The word trickled through my core group of girlfriends, my tribe, that there was a diagnosis of breast cancer. We have all been friends since high school, some of us even longer, and the majority of us are still here in California while our sweet friend who had just been diagnosed lives out of state. When something like this happens, the first people you want and need is your family. Like most of us, her family is here in California as well. We knew that even though she was trying to be brave, she needed them. The decision to fly her in to be with her family was a simple one, so we put her on a plane and brought her home.
After we picked her up at the airport, we took her to lunch where we talked about high school and old crushes and who was still married and who had divorced. And we laughed. A lot. Then finally, in a quiet and safe moment, her eyes filled with tears. Letting go of the false bravado, she let all of her fears come to the surface and spill over while us, her tribe, did what we do best: we surrounded her with all the love, faith and hope we could give her. It was at that moment that I picked up my camera and took this photo.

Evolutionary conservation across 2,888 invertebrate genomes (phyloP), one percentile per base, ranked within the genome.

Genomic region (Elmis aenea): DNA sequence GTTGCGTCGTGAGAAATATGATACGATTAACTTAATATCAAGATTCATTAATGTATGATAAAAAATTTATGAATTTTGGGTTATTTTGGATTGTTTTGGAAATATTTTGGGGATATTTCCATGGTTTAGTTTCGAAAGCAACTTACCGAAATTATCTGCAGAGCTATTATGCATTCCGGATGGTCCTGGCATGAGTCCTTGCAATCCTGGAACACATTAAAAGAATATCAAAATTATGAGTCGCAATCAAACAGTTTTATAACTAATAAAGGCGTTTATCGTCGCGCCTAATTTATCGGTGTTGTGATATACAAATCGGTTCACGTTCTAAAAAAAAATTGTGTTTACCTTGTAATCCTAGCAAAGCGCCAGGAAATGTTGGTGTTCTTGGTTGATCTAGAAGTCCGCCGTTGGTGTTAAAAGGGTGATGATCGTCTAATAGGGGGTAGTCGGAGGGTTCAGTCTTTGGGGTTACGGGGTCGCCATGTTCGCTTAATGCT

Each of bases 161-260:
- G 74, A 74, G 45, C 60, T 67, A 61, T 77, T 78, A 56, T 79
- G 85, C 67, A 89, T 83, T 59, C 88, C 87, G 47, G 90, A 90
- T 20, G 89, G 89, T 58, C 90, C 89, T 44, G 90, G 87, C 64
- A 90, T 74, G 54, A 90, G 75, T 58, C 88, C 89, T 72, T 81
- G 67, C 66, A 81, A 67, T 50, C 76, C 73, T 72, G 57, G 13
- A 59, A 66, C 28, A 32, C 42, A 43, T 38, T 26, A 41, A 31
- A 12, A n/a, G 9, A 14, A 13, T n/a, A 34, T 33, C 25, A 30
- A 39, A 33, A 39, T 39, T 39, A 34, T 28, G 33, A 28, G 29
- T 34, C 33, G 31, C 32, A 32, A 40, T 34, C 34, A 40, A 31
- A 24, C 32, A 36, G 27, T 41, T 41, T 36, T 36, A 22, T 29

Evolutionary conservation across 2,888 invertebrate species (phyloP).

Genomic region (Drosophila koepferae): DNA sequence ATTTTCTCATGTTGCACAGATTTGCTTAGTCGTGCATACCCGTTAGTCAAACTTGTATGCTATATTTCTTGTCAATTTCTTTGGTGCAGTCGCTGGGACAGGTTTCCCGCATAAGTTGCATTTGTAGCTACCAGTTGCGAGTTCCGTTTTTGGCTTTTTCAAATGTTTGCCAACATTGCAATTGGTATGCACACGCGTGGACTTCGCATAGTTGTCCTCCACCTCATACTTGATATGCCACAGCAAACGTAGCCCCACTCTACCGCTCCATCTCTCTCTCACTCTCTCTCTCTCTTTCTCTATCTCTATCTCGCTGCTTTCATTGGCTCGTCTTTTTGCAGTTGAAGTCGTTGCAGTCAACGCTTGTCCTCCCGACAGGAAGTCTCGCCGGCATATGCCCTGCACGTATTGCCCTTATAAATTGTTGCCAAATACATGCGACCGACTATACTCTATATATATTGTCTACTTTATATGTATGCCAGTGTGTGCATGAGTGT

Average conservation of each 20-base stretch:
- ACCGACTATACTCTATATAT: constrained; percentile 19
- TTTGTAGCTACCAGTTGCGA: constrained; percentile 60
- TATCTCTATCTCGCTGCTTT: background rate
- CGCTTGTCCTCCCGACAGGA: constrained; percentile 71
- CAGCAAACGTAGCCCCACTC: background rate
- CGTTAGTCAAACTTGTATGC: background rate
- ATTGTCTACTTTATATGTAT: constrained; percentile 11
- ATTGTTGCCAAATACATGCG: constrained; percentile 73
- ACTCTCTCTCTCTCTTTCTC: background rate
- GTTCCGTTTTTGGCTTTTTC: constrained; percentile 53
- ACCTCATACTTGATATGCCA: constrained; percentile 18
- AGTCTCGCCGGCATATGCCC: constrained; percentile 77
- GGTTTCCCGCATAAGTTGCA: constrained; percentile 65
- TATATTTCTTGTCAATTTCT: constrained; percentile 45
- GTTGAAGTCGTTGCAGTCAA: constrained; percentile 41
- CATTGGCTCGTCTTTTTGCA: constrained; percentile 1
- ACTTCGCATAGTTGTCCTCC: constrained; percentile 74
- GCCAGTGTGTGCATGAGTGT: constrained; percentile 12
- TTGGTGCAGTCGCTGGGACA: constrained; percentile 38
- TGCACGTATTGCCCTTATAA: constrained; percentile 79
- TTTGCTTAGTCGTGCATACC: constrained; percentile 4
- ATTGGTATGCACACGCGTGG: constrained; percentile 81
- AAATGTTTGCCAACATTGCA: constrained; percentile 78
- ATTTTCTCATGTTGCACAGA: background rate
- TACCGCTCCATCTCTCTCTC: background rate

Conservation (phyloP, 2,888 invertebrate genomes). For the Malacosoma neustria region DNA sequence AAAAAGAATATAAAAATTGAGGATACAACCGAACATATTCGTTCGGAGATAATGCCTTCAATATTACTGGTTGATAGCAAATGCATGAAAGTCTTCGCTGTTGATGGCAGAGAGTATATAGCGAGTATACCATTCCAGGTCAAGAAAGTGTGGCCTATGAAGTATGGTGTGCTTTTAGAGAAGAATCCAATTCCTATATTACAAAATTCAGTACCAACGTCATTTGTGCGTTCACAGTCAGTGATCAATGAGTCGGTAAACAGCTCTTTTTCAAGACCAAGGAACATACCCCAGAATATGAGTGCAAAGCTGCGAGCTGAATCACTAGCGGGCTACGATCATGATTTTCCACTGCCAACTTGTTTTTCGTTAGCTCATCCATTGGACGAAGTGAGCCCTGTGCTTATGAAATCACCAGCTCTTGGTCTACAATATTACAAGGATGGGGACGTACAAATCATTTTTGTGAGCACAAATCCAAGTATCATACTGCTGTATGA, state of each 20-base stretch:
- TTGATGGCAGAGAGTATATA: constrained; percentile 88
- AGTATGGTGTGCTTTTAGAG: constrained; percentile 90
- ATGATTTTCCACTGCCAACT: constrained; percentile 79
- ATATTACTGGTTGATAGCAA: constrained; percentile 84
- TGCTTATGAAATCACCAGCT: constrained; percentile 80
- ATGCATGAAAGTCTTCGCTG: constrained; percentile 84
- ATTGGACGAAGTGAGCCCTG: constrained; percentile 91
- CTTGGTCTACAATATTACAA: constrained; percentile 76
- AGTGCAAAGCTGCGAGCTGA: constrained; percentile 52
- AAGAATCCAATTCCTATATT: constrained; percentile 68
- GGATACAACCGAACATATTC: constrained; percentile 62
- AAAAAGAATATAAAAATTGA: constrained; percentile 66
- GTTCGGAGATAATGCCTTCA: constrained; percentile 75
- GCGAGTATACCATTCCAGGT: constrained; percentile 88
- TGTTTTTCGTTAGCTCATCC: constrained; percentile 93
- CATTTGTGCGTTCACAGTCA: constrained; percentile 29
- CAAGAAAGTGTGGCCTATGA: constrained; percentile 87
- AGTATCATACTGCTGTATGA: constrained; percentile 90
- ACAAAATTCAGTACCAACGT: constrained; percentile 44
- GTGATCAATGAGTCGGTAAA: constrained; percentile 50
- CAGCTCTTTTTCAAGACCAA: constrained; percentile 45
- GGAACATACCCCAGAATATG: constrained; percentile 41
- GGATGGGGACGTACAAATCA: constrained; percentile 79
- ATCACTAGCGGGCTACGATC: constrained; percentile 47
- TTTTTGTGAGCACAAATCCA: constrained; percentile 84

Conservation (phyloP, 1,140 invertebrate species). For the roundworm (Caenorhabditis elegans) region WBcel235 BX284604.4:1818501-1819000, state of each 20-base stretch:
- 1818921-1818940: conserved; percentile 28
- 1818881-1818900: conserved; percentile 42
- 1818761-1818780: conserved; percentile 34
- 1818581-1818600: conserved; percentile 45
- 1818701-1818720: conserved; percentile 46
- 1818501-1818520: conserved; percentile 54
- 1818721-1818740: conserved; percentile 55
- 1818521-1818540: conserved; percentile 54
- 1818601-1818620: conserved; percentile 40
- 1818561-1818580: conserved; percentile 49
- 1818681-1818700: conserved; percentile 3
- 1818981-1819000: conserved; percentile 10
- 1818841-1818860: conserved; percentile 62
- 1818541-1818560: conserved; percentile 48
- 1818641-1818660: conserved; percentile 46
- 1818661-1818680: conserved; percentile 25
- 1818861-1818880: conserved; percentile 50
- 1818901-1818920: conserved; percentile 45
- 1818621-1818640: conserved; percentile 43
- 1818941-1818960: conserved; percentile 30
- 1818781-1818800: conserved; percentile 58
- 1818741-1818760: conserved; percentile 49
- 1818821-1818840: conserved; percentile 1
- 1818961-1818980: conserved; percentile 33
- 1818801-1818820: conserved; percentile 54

I’ve taken hundreds of those happy photos we all take of babies and families and people. I’m a photographer. It’s what I do. But life is so much more than that, and that’s what I tend to photograph: life in all it’s glorious, raw beauty. It’s also what I tend to do when I can’t really put what I’m feeling into words so I let my camera do the speaking for me. When my grandma was at the end of her days, I documented it with my camera. When my son was critically ill and there was nothing I could do but wait and hope and pray, my camera was my saving grace. So while this photo isn’t your basic posed and happy photo, the love in that photo is undeniable and that, my friends, is everything. It’s what life is all about.
Share with us today your photos depicting life. Tell us a story. We’re listening.